by Siobhan Rickert.
My name is Siobhan Rickert and I am a student from College of the Atlantic in Bar Harbor, Maine. I have always loved animals and have spent the last seven years working in a variety of veterinary practices in small animal, equine and wildlife. A third of our final year in college is composed of a Senior Project to dive into a topic of our choice. Throughout my college career, I have been fascinated by the connection between humans, animals and the environment so I decided to do my Senior Project on how One Health is implemented in Chile. I reached out to GAAP and they invited me to volunteer with them. I also wanted to get a better understanding of traditional veterinary medicine in Chile so Dr. Garde connected me with Dr. Boroschek and I spent the last 10 days volunteering at Clinica Boroschek. Thank you to Dr. Garde for setting it up and thank you to all of the amazing people who let me work with them and help me understand the work they are doing at Clínica Boroschek.
On my first day, I met everyone here at GAAP and got a tour of the office and clinic. Over the next two weeks, I got to volunteer both in the clinic and with some of their many projects.
I spent my second day working on a project to train a para-veterinarian (Andrés Carrillo) from Guatemala to provide basic care and stabilize patients in remote villages that do not have veterinarians. Andrés is coming to Chile in two weeks so I created owner histories of hypothetical cases that the GAAP team and volunteers will use to help train him. Dr. Angélica Romero made a list of the most common cases that Andrés will see and then we worked on creating the owners’ history of symptoms and other basic information for the volunteers to present to Andrés during the mock case training. I got to learn about some of the most common cases that they see in Guatemala like roundworm and distemper which are rare in practices that I have worked at in the past in the United States. It was fun to make up histories and create different stories about what was happening to the patients and use my past experiences to get into the mind of owners. We will be editing the cases and planning more of the training over the next couple of weeks. I am disappointed that I won’t be here for the actual training but it is great to be able to help with the organizing.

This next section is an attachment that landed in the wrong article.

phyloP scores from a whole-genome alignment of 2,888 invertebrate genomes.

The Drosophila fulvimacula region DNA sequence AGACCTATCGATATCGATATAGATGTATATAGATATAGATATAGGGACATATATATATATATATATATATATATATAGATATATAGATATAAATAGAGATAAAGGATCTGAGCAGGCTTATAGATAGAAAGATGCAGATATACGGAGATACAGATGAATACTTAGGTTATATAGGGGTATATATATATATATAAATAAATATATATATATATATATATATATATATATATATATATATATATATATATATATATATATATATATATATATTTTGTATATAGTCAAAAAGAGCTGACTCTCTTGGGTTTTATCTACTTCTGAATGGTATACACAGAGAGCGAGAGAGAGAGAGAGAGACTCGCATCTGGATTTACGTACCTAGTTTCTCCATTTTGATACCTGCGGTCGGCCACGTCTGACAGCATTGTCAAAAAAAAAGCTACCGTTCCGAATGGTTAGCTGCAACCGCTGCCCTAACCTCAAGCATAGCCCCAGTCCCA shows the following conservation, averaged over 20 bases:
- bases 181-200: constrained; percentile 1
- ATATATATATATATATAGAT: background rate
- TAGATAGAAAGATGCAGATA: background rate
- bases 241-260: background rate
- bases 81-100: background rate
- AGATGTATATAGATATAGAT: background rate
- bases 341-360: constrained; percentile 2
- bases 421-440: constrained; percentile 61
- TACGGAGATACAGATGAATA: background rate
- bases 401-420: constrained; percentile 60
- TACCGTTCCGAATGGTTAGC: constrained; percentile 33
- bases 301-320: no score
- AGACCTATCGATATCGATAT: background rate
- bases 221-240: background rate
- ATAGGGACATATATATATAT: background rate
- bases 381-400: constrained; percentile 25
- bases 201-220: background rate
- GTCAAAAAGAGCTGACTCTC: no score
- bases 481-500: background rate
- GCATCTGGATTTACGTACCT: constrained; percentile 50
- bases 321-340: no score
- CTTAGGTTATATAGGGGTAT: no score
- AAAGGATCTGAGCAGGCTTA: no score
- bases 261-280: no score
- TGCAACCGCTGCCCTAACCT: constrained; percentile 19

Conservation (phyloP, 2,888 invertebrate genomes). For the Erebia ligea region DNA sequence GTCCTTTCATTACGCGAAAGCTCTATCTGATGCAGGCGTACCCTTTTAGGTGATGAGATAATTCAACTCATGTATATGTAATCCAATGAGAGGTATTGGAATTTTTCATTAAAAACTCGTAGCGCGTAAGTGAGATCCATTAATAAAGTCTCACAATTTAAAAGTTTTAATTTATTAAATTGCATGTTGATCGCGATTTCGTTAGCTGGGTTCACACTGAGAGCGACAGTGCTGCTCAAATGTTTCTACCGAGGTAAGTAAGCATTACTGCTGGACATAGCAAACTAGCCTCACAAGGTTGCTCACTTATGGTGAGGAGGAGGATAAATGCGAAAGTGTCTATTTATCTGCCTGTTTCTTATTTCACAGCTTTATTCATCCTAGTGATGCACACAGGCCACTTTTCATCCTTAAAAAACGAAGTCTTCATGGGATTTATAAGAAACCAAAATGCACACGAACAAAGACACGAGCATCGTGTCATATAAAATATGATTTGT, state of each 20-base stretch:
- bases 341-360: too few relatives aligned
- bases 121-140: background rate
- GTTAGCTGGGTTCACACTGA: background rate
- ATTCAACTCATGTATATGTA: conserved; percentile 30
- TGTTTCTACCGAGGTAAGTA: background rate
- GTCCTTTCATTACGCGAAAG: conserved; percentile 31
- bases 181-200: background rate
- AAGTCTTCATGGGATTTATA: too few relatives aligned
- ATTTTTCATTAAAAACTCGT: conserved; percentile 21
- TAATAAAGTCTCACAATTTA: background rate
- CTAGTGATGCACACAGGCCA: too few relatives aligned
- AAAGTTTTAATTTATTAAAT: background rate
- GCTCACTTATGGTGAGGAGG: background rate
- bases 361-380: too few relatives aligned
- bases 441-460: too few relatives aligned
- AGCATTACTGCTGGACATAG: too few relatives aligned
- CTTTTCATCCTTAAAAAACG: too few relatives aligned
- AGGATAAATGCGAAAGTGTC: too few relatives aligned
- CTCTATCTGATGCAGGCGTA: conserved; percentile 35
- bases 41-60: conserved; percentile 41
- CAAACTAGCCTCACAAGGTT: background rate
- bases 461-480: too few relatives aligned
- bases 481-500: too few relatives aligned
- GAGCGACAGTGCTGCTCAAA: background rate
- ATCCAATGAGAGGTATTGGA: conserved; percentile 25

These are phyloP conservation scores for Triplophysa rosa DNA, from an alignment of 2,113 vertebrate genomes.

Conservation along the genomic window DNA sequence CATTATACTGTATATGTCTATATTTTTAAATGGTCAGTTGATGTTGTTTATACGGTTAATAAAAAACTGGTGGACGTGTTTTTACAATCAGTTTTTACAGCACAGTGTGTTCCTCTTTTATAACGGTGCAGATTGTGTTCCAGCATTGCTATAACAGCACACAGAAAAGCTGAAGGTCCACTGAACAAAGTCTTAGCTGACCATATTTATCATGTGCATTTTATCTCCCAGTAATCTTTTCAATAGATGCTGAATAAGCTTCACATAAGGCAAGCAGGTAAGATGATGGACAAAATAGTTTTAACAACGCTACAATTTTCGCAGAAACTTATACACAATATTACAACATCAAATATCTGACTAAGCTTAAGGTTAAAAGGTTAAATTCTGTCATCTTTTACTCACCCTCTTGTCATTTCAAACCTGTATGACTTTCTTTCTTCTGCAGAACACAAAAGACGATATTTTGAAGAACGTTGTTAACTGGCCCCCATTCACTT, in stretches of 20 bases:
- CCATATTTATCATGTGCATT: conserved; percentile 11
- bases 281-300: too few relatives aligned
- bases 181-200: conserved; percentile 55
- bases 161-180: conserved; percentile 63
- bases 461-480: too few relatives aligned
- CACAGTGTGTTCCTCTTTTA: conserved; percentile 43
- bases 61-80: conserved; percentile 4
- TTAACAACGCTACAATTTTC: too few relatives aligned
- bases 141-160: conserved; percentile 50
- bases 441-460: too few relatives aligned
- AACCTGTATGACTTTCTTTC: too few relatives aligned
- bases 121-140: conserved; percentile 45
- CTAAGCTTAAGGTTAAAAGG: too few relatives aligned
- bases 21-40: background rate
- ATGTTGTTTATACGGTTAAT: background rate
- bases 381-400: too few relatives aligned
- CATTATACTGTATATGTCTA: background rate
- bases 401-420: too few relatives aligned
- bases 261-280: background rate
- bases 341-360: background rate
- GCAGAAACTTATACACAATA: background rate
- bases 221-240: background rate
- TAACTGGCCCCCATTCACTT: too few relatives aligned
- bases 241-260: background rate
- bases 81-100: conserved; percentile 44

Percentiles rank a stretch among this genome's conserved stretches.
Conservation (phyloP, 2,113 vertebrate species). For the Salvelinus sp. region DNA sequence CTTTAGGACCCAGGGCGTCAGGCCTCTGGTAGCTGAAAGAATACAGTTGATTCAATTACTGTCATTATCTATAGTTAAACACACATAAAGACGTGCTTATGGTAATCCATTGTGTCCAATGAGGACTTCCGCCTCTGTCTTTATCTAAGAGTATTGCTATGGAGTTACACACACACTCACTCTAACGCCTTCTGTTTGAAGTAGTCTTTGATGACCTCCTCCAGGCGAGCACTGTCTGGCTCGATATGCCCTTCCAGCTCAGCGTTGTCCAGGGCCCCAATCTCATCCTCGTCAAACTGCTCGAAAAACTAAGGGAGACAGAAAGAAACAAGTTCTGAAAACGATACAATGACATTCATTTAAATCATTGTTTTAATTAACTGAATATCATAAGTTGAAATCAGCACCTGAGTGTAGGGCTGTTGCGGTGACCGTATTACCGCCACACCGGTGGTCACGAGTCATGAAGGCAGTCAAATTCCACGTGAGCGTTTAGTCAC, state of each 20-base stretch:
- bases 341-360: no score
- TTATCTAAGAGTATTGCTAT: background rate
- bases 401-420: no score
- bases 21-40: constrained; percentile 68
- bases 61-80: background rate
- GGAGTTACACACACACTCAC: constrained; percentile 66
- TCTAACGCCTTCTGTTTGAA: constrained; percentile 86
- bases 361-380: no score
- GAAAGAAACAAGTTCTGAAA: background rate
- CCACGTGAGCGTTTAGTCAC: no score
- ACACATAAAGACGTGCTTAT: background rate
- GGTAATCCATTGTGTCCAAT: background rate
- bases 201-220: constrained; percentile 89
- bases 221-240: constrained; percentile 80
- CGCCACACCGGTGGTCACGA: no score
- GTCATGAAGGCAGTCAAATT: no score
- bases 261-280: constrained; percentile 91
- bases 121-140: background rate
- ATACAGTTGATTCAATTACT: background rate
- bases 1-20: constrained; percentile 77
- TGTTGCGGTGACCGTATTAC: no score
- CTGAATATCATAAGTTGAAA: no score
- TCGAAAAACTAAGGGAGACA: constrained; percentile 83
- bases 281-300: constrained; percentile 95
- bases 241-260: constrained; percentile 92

My next project was creating a survey for us to get a baseline information on the pet’s health of the homeless people in Valdivia. Tomorrow we are going to go out with “Los Caminos De La Vida” who bring hot food and check in on the people who are living on the streets. They have allowed GAAP to join them for a night to get an idea of what kind of health these pets are in and what kind of veterinary care they will need in the future. We created a survey to ask basic questions like “has your pet ever seen a vet?”, “has your pet ever been dewormed or treated for parasites?”, “is your pet spayed or neutered and would you be interested in veterinary care for your pet?”.
I also shadowed Dr. Romero in the clinic during four appointments. The first appointment was for a dog that was hit by a car but luckily came away with only a small limp likely due to a muscular strain on one of his back legs. The other three appointments were from the same family. They are artisanal craft makers who have two dogs and a cat. Although they do not make a lot of money they are very dedicated to getting their animals annually checked, vaccinated and dewormed by the GAAP veterinarians. To cover the cost they put down a little money each month. One of their dogs had fleas and you could see the eggs when he was brushed. They hadn’t noticed it before so Dr. Romero wanted to show them the difference between dirt and the eggs so she put them on a towel and poured water over it to show them that the flea eggs don’t dissolve. I have never seen this kind of client education before and it is clear that this is something that GAAP is working hard to accomplish. In addition to being dedicated to their pets they are also very dedicated to GAAP, Dr. Romero asked them if they would be willing to volunteer when the para-vet comes in a week and they happily agreed.